iJoy Tornado Nano Review
Our iJoy Tornado Nano review puts the RTA to the test, looking at everything from the ease of building on the two-post Velocity-style deck to the vapor and flavor you get from the tank. Is it worth picking up?
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- 4 ml capacity tank.
- Velocity-style build deck.
- 3 ohm pre-built dual twisted coil included.
- Easy to build on.
- Top-filling system.
- Great performance from the pre-built coil and RBA heads.
- Slot-style adjustable airflow.
- Good price at $30.90.
- Comes in stainless steel or black.
- Minimal leaking in most cases.
- Can’t access the coil without emptying the tank.
- The standard drip tip is a little too short – it can get quite hot on your lips.
- Some leaking if you don’t set up your wicks right on the RBA.
iJoy Tornado Nano Review
Back in the early days of vaping, rebuildable tank atomizers were often more trouble than they were worth. But things have changed. The thumb-screws and SS mesh wicks have been rapidly replaced with high-quality build decks – worthy of top-end RDAs – and Japanese organic cotton, and the performance has gone from mediocre to absolutely outstanding. The iJoy Tornado Nano is one of the most recently released options for tank-loving rebuilders, and offers a 4 ml capacity tank, a Velocity-style dual coil build deck, top-filling design, 24k gold-plated contacts and more, fitting the key features of its larger sibling into a more compact package. But is it worth the $30.90 price-tag? We’ve put it to the test for our iJoy Tornado Nano review to find out.
The iJoy Tornado Nano was provided to us for the purposes of this review by Heaven Gifts. As always, this review will offer a completely honest appraisal of the device.
What You Get
The iJoy Tornado Nano comes in a plastic box covered by a yellow sleeve. This bears a cartoon tornado on the front and the key specifications of the tank on the back. Inside, your tank rests in a foam block with a pre-made coil installed. The remaining compartments contain a spare glass tube for the tank, the RTA head, a hex key, some spare grub screws, some pre-wrapped twisted kanthal coils, a selection of spare O-rings and a 510 drip tip. This is a really nice offering, with everything you need to get started vaping with the Tornado Nano, as well as some pre-made coils for anybody new to rebuilding.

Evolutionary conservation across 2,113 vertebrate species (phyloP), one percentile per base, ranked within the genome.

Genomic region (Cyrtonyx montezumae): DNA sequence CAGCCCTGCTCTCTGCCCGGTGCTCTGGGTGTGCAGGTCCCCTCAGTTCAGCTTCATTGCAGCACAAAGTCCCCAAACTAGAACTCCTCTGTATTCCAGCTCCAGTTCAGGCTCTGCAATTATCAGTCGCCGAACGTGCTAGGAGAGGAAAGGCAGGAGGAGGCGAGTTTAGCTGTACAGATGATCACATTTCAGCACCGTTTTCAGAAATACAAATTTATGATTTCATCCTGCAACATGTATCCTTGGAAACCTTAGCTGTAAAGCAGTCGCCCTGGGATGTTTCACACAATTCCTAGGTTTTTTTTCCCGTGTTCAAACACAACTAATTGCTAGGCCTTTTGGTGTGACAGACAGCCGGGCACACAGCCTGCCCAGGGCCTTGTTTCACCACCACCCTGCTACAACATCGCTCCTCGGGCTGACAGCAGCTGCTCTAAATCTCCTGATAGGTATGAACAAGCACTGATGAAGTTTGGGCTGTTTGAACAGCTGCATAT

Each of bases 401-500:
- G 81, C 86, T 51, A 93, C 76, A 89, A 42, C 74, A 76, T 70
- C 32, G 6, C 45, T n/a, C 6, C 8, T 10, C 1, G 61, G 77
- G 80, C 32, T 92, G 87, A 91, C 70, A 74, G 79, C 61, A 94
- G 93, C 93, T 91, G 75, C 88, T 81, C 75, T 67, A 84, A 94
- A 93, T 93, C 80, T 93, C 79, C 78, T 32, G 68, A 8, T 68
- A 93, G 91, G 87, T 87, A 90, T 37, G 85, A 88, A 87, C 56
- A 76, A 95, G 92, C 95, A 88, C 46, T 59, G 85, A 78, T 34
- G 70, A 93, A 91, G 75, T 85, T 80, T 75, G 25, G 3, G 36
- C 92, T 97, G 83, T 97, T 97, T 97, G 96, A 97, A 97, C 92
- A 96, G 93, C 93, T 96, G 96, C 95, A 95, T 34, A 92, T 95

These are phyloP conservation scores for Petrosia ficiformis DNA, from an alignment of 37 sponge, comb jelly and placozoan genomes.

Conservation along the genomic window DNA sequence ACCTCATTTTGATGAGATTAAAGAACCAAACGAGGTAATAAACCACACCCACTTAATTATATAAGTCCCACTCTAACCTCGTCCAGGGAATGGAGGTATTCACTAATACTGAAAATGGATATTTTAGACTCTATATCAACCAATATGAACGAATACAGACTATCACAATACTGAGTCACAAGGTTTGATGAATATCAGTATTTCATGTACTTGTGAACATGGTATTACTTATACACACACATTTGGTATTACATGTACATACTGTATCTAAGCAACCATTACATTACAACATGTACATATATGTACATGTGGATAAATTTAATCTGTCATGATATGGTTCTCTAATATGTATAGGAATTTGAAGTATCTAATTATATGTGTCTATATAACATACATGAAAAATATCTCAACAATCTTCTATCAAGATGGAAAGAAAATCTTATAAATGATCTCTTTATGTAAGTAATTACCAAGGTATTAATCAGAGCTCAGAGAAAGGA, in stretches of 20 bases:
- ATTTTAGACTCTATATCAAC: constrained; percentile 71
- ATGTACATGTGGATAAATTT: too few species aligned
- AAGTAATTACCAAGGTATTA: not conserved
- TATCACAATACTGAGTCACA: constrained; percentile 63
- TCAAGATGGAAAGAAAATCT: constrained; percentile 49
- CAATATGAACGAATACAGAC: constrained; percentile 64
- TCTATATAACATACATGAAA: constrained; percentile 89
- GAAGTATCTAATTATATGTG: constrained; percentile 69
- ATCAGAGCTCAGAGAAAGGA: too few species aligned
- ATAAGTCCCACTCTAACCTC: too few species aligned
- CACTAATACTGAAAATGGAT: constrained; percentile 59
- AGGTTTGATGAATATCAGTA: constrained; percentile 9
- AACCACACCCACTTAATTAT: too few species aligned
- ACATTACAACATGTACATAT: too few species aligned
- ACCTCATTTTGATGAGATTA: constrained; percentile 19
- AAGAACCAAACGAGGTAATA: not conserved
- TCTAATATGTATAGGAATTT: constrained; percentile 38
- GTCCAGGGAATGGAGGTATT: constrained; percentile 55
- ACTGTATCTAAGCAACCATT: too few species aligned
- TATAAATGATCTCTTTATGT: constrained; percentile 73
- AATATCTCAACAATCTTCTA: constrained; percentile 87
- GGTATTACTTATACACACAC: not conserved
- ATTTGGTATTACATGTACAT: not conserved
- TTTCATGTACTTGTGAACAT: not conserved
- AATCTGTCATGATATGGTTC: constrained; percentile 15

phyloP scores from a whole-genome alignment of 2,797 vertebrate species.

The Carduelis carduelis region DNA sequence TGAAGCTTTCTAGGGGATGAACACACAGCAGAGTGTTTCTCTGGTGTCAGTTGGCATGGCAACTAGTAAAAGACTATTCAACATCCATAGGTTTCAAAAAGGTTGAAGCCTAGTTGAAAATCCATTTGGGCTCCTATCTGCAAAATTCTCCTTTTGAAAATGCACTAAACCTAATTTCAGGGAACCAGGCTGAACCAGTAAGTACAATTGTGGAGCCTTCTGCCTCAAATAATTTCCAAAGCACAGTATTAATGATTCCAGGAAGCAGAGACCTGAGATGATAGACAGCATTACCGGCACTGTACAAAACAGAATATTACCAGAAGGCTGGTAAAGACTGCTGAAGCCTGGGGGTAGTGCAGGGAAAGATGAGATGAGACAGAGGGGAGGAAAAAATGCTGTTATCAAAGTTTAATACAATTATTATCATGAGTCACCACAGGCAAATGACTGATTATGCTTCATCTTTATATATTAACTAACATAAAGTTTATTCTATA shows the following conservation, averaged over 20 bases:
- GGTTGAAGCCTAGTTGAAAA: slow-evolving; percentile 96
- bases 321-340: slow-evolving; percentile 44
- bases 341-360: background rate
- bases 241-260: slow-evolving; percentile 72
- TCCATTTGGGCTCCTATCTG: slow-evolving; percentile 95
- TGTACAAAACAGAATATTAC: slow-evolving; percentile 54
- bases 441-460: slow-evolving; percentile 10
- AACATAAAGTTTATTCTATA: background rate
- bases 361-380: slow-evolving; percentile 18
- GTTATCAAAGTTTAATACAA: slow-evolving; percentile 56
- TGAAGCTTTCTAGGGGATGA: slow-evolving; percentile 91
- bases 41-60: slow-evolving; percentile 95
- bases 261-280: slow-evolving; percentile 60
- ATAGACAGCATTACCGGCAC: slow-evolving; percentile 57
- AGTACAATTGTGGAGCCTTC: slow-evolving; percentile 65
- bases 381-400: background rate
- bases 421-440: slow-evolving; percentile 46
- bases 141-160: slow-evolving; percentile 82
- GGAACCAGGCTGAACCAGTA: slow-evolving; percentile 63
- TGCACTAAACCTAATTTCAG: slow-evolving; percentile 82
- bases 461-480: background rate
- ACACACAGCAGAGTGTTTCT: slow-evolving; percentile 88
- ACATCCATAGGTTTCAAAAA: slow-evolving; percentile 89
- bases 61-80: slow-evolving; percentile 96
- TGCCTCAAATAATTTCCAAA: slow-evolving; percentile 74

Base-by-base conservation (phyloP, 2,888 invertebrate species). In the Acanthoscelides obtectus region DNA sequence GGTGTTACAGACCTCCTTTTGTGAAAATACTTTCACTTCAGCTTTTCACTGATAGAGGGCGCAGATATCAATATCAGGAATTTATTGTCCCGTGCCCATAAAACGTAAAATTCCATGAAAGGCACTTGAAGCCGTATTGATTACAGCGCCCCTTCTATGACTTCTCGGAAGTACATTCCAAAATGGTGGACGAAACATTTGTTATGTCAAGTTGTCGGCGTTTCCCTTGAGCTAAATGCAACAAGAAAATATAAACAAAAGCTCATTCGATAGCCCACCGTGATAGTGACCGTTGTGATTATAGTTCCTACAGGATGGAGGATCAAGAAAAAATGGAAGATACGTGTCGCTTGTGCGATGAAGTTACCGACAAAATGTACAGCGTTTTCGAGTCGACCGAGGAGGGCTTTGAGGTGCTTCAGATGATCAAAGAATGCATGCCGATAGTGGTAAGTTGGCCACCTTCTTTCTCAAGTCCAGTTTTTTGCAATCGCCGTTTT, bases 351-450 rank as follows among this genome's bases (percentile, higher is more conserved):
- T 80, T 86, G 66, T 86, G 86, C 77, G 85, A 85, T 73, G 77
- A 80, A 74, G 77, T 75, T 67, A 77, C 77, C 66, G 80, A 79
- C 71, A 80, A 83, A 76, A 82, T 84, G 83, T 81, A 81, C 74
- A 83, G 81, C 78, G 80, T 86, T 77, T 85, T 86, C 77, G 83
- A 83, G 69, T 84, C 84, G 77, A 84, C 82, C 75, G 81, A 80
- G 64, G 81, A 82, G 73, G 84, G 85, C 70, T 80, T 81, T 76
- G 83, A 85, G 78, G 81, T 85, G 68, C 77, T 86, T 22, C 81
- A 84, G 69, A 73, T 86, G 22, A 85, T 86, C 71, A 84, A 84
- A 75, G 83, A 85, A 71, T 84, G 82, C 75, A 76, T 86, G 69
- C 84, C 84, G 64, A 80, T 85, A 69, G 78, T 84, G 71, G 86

iJoy Tornado Nano Review – The Design
The Tornado Nano has a straightforward but effective design, both functionally and aesthetically. The body of the tank is almost completely taken up by the glass tube, leaving only thin slithers of black at the top and bottom for the top cap and base. It’s also available in stainless steel, if you prefer that to black (which is a little bit more expensive).
The design on the atomizer heads tops this off, with “Tornado” etched into each in the Disney logo font. It might not sound that appealing, but it actually looks quite good. The drip tip is short and wide, but you can attach a 510 one if you prefer. Adding the included 510 option makes the whole tank look a bit odd, though.
Structure and Layout
The tank has a simple structure, and if you’re familiar with modern tanks you’ll be right at home. The airflow control ring is at the base, with the coils screwing into the bottom section. The coil and chimney section screw together too, but the chimney can’t be removed from the top cap. The glass tank is only held in place by the top and bottom caps, too, so you can’t get access to your coil without emptying the whole thing.
The Tornado Nano is a top-filling tank, which is always great from an ease-of-use perspective. It works just like you’d expect. You unscrew the top cap (along with the drip tip) and this reveals space for you to fill up around the central chimney. Many tanks have four openings around the chimney, but the Nano has two bigger ones, making refilling even easier.
The only downside is that the top cap is really flat. This was probably to keep the tank looking compact, but makes it a little fiddlier to open up. It isn’t a huge issue, though. You just have to grip onto the squat little drip tip, rather than the wide section of the cap.